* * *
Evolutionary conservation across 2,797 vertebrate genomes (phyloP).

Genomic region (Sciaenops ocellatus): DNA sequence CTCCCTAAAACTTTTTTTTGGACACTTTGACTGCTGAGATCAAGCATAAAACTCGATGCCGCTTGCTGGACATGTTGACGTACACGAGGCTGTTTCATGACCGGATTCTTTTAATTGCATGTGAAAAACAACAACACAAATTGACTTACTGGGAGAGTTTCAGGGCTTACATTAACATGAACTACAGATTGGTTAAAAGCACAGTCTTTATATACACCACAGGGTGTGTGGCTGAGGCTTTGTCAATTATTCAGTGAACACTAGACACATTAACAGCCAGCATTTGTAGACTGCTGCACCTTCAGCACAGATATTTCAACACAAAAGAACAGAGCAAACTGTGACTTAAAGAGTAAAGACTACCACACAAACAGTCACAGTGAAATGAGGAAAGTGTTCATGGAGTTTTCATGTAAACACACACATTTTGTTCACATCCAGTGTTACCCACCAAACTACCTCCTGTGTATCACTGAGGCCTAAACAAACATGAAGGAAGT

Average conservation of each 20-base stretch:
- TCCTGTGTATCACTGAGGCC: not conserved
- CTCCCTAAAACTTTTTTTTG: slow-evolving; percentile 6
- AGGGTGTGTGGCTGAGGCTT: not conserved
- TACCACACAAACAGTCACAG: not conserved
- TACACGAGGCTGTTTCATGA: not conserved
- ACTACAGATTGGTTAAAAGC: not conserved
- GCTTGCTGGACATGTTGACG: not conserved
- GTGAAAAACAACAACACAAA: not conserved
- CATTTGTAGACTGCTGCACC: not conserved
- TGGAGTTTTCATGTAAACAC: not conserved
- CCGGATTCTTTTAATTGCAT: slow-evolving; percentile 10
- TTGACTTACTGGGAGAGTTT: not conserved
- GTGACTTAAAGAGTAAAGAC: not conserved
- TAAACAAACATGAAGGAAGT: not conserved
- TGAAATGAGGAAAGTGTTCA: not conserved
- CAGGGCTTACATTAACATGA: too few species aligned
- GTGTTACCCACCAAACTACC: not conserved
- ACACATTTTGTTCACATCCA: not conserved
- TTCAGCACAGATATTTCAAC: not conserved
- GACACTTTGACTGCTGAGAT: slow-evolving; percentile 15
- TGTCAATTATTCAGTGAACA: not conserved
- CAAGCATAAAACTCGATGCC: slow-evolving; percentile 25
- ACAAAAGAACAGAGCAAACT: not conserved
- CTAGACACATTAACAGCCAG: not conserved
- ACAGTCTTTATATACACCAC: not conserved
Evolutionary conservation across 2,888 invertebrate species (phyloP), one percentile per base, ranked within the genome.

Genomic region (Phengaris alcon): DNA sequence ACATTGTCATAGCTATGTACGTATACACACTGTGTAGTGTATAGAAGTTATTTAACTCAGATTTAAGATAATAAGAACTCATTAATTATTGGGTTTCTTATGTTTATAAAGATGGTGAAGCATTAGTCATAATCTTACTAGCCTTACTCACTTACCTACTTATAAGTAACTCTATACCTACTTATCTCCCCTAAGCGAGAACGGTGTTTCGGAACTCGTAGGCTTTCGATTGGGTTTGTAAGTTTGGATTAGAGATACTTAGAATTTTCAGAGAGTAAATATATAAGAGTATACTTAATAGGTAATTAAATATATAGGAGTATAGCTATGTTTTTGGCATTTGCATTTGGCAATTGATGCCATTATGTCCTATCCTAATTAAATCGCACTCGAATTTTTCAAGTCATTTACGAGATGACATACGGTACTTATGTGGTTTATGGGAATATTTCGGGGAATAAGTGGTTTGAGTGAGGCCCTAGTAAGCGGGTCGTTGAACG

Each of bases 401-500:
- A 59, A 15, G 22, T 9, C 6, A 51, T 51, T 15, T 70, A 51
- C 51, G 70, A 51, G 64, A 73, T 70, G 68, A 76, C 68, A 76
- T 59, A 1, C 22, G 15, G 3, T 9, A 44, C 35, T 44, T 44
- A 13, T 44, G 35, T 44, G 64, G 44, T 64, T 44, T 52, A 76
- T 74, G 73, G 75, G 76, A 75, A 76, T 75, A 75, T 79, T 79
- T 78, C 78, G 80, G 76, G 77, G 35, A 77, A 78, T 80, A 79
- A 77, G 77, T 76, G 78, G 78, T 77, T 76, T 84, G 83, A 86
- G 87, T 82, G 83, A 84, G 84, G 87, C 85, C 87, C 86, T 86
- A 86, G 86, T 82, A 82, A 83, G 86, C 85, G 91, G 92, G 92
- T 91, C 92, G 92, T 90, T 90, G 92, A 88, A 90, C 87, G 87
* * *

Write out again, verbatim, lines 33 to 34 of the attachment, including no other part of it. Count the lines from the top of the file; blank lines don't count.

- C 51, G 70, A 51, G 64, A 73, T 70, G 68, A 76, C 68, A 76
- T 59, A 1, C 22, G 15, G 3, T 9, A 44, C 35, T 44, T 44